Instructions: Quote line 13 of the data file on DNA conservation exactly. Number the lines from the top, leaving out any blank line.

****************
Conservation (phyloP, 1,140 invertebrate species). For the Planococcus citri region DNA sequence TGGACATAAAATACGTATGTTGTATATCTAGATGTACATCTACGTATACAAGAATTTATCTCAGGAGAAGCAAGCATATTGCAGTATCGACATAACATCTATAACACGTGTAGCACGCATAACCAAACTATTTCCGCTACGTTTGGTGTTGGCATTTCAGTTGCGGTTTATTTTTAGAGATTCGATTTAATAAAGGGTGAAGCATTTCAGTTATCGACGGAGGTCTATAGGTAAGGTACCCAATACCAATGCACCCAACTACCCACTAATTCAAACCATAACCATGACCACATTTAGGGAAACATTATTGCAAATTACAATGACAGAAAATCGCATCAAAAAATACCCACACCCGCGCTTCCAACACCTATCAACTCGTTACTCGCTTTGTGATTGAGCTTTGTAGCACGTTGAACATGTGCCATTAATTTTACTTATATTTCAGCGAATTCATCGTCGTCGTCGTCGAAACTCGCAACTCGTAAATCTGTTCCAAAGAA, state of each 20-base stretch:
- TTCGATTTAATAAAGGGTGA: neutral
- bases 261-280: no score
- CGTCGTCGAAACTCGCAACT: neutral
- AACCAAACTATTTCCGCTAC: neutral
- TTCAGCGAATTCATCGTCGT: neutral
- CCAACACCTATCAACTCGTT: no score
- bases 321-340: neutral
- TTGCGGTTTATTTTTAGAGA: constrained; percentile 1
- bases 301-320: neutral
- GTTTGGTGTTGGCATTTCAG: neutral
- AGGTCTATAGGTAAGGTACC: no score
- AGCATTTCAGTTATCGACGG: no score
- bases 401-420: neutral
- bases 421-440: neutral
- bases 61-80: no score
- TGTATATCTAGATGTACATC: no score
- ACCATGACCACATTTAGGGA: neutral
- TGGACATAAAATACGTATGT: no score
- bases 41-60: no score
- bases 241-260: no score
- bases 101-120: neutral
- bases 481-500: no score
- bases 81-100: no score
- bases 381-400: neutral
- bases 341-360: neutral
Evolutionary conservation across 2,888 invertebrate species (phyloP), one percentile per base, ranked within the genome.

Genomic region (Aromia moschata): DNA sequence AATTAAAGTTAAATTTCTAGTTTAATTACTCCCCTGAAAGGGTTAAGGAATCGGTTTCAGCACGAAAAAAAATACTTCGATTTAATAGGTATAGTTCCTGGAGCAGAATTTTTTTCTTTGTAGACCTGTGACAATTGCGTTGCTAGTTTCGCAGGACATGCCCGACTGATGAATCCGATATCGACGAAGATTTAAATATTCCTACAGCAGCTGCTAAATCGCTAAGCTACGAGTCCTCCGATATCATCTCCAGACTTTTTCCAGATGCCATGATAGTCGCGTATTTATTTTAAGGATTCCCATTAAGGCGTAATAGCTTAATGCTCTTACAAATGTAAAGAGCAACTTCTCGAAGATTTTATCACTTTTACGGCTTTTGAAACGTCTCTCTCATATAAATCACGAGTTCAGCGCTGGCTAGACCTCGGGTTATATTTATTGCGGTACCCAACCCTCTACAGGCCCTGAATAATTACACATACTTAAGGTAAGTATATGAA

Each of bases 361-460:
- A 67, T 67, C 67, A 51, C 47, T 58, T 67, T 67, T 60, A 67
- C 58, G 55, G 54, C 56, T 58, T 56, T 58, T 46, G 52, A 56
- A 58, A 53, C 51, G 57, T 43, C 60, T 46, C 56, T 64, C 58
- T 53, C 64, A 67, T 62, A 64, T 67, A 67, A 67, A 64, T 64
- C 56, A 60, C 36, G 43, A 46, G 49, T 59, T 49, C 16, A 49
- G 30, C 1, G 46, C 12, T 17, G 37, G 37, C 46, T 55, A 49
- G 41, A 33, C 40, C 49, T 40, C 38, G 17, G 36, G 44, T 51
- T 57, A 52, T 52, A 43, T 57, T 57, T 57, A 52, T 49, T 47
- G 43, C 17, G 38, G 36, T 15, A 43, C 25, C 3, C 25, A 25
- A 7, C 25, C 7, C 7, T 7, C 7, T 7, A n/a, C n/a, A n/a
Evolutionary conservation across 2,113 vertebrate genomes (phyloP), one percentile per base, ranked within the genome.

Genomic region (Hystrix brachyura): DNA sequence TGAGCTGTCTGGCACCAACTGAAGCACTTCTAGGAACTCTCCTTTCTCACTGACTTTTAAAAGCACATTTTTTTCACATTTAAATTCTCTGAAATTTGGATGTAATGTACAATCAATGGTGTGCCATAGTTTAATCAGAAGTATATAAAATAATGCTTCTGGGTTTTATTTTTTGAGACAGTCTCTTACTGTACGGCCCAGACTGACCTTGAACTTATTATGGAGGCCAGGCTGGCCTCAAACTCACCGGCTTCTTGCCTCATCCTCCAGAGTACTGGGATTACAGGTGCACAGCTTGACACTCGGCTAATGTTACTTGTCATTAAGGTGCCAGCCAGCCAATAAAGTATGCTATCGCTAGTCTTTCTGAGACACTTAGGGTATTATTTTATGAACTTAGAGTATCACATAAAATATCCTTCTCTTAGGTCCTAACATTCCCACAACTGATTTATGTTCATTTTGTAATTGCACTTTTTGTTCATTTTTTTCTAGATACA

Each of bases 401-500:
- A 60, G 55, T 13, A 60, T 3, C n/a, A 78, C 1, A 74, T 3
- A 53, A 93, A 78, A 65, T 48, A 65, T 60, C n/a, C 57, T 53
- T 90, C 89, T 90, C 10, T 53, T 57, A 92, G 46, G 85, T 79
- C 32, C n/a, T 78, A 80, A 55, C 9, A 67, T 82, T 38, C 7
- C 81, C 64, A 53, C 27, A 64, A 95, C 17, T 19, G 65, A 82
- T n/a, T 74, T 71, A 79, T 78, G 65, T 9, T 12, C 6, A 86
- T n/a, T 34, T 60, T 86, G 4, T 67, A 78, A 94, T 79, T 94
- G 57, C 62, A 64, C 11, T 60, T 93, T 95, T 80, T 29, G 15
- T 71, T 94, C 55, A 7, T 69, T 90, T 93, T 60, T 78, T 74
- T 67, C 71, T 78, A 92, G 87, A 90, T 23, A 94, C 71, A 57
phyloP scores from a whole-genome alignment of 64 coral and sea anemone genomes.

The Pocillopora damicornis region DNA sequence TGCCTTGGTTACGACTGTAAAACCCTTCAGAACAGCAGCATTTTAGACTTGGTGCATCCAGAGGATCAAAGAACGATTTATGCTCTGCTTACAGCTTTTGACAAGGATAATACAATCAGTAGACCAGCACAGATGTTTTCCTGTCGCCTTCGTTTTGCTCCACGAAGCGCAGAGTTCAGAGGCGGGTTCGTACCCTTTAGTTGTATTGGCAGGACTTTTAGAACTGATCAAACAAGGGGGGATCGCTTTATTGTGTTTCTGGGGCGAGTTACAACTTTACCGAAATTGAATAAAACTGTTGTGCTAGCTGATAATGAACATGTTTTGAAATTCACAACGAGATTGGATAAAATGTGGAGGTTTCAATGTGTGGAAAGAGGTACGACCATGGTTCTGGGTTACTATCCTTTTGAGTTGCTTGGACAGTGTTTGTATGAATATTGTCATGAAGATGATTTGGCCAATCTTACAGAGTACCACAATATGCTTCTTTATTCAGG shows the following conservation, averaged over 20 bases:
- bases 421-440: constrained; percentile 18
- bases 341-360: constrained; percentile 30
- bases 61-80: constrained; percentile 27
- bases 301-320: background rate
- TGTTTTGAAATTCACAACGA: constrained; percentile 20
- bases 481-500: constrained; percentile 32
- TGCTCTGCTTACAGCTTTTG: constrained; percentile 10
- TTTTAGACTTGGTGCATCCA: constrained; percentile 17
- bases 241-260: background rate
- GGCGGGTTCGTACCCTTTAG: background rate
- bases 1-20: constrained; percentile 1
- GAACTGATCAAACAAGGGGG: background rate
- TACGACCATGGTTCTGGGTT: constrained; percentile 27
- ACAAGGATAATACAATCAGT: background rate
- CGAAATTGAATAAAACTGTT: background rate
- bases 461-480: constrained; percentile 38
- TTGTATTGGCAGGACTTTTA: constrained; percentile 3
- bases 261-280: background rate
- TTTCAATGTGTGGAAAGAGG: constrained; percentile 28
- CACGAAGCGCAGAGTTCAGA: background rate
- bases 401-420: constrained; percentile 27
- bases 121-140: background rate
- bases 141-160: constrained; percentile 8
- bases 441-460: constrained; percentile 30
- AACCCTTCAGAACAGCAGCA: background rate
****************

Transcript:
- AGCATTTCAGTTATCGACGG: no score